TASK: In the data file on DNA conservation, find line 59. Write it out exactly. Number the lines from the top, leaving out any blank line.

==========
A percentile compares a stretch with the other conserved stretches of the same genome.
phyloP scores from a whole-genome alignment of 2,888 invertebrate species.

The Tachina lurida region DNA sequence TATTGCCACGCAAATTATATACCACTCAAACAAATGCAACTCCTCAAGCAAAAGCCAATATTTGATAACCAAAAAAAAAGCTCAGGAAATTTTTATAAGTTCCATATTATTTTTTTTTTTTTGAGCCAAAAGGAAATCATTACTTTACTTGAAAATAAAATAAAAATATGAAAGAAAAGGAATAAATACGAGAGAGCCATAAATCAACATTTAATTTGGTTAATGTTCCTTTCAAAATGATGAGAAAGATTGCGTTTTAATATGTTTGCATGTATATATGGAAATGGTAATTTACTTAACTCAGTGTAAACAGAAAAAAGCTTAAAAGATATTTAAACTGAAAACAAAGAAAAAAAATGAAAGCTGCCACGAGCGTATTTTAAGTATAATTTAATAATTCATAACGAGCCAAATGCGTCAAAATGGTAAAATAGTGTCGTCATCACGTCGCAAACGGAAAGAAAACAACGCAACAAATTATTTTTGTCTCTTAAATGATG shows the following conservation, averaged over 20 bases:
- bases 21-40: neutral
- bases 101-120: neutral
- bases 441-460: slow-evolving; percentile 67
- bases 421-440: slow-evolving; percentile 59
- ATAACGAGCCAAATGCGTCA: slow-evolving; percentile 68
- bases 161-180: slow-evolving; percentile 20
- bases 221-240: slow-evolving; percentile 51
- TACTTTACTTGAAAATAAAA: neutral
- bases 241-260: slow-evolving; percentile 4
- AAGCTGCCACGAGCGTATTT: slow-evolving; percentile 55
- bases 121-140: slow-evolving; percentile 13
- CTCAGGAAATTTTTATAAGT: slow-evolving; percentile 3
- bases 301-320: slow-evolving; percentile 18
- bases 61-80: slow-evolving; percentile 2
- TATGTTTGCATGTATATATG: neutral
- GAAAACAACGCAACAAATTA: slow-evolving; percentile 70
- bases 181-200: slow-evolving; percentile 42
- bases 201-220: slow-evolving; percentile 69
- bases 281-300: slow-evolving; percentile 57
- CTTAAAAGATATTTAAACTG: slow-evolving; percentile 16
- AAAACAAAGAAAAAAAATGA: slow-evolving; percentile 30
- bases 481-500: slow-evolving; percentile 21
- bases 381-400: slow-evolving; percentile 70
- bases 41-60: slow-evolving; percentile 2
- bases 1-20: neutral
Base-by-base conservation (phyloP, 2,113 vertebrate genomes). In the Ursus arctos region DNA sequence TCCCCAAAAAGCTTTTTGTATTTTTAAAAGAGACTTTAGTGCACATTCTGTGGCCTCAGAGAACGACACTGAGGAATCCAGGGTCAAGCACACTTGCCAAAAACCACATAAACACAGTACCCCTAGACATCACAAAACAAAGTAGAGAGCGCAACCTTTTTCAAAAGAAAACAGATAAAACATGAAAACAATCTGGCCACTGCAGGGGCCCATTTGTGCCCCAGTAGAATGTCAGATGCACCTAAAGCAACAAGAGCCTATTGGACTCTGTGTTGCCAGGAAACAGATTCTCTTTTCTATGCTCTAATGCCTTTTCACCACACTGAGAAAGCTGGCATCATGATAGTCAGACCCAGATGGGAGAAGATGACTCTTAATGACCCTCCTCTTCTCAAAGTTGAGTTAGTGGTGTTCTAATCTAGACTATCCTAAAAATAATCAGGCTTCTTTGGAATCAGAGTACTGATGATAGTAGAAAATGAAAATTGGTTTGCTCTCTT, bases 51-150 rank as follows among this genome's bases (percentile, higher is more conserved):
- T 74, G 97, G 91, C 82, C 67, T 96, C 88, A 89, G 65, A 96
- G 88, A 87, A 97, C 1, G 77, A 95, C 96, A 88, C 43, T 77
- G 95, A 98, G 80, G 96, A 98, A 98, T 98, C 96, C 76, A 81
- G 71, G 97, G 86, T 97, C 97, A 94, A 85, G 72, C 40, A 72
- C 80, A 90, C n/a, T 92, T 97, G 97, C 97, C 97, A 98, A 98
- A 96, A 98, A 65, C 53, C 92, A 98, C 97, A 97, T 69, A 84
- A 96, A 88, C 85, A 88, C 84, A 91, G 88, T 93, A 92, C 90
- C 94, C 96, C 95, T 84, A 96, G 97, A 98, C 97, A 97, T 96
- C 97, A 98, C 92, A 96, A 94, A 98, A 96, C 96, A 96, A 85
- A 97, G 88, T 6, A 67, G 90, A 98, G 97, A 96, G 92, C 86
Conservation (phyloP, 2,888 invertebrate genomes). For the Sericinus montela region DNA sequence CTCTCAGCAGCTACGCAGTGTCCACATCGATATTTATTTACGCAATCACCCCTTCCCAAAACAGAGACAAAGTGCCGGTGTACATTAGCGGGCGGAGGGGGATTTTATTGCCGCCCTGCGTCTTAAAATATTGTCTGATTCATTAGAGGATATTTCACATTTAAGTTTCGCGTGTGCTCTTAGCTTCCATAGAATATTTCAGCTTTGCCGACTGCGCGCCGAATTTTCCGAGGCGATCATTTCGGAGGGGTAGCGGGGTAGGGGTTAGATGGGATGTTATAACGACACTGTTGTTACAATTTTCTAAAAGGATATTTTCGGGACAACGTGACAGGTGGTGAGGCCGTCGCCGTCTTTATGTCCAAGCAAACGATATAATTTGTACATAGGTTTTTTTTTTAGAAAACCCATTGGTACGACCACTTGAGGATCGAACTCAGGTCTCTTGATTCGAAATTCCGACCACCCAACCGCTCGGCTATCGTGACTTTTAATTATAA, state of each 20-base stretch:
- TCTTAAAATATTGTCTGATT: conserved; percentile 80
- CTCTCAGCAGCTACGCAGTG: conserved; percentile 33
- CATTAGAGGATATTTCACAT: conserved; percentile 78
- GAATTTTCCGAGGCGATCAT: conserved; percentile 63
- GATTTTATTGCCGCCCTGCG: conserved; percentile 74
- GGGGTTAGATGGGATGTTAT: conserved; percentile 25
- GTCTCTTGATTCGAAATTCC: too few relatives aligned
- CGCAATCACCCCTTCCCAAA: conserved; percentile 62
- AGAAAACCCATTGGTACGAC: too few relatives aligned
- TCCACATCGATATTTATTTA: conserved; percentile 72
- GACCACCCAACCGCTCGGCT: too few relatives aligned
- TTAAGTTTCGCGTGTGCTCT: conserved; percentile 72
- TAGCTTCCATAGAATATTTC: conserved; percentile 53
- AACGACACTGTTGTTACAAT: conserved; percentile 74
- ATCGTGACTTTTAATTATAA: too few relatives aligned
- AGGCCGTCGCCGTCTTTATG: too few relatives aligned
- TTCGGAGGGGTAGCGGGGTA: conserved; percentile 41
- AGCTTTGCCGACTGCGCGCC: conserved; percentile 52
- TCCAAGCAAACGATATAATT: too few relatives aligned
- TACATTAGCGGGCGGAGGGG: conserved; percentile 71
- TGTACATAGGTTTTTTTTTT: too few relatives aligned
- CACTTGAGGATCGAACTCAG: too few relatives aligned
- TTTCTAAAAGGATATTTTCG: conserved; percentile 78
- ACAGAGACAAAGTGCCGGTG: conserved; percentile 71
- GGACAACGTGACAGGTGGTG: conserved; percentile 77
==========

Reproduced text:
- TCCAAGCAAACGATATAATT: too few relatives aligned